New Taliban Leader Mansour Confronts Infighting that May Benefit ISIS

Taliban Leader

Mullah Akhtar Mohammad Mansour has been named the leader of the Taliban as the terrorist organization grapples with peace negotiations-related infighting that has triggered defections to the growing Islamic State (ISIS/ISIL) group.

Mullah Mansour is reportedly not well liked by some high-ranking Taliban commanders.

Some of those commanders have accused him of being behind the death of Taliban leader Mullah Mohammed Omar, who reportedly died of an illness.

Sirajuddin Haqqani has reportedly been named as Mullah Mansour’s deputy. He is the son of Jalaluddin Haqqani, founder of the Haqqani Network, which is considered the most lethal insurgent group targeting U.S. and international forces in Afghanistan.

Pakistan’s GEO TV, citing unnamed “well-informed” people, reported that the Taliban’s supreme council, made up of the most powerful members, “unanimously” chose Mullah Mansour, when it met in the Pakistani city Quetta this week, to replace Mullah Omar, whose death in 2013 was finally confirmed by the Afghan government and the group itself early this week.

However, BBC reports that “The naming of Mullah Mansour as Taliban leader was far from unanimous and followed days of intense debate.”

“Sources close to the movement’s leading council, or shura, say many senior commanders and other Taliban heavyweights were dismayed by the decision,” it adds.

Mullah Qaum Zakir, the Taliban’s top military chief, is among the senior commanders who reportedly disapprove of Mullah Mansour as the group’s leader.

Letters intercepted by Afghan intelligence and written nine months ago by Mullah Zakir and his counterpart Mullah Mansour Dadullah accuse Mullah Mansour of being behind his predecessor’s death and urge Taliban members to rebel against the new leader, reports The Independent. Mansour was the Taliban leader’s deputy at the time.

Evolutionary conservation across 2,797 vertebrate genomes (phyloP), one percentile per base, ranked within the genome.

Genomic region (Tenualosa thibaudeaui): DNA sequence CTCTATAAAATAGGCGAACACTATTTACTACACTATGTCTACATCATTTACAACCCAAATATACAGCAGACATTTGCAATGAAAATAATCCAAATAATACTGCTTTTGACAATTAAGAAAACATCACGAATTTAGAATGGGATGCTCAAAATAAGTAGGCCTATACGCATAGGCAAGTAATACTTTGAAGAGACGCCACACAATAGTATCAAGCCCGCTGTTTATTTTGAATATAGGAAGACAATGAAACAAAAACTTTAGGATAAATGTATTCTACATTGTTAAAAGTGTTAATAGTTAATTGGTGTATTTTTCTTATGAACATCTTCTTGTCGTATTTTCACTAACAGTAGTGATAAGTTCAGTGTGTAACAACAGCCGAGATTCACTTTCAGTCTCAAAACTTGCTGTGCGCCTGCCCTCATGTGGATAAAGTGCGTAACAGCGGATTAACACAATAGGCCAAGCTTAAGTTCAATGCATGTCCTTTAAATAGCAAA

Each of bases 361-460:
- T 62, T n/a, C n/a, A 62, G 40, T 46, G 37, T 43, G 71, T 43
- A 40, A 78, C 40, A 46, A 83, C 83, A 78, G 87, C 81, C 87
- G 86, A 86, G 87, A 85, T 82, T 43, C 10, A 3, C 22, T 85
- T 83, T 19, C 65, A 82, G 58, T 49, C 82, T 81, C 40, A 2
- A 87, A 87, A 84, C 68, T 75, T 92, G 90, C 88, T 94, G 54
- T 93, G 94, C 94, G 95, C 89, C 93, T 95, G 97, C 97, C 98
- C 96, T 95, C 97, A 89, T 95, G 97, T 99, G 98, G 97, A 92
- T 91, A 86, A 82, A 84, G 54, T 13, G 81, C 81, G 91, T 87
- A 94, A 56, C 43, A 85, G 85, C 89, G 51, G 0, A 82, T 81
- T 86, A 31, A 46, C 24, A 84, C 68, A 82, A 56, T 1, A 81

Various news outlets have noted that Mullah Mansour supports peace negotiations between the Taliban and the Afghan government, which were postponed following the announcement of Mullah Omar’s death.

The leader’s confirmed demise has threatened to break the Taliban into rival groups: those who support peace talks, and those who do not.

Meanwhile, ISIS has benefited from defections triggered by infighting among Taliban factions over the peace negotiations.

Continued disagreements over whether Mansour should be the leader could push more Taliban members into ISIS’ rank.

According to the Afghan Biographies website, the newly appointed Taliban leader was born in 1960 in Afghanistan’s Kandahar province, the birthplace of the Taliban located along the country’s border with Pakistan.

Mullah Omar fathered the Taliban in the 1990s.

Hasibullah Fawzi, a senior member of Afghanistan’s High Peace Council, told Bloomberg news that Mansour developed a relationship with Pakistani intelligence, which he still maintains, when he fought against the Soviet occupation of Afghanistan in the 1980s.

The move to appoint Sirajuddin Haqqani as Mullah Mansour’s deputy “was seen as an attempt to avoid infighting between Mullah Mansour and Haqqani,” reports The Independent. 

Sirajuddin is credited with leading terrorist operations for the Haqqani Network in Afghanistan.


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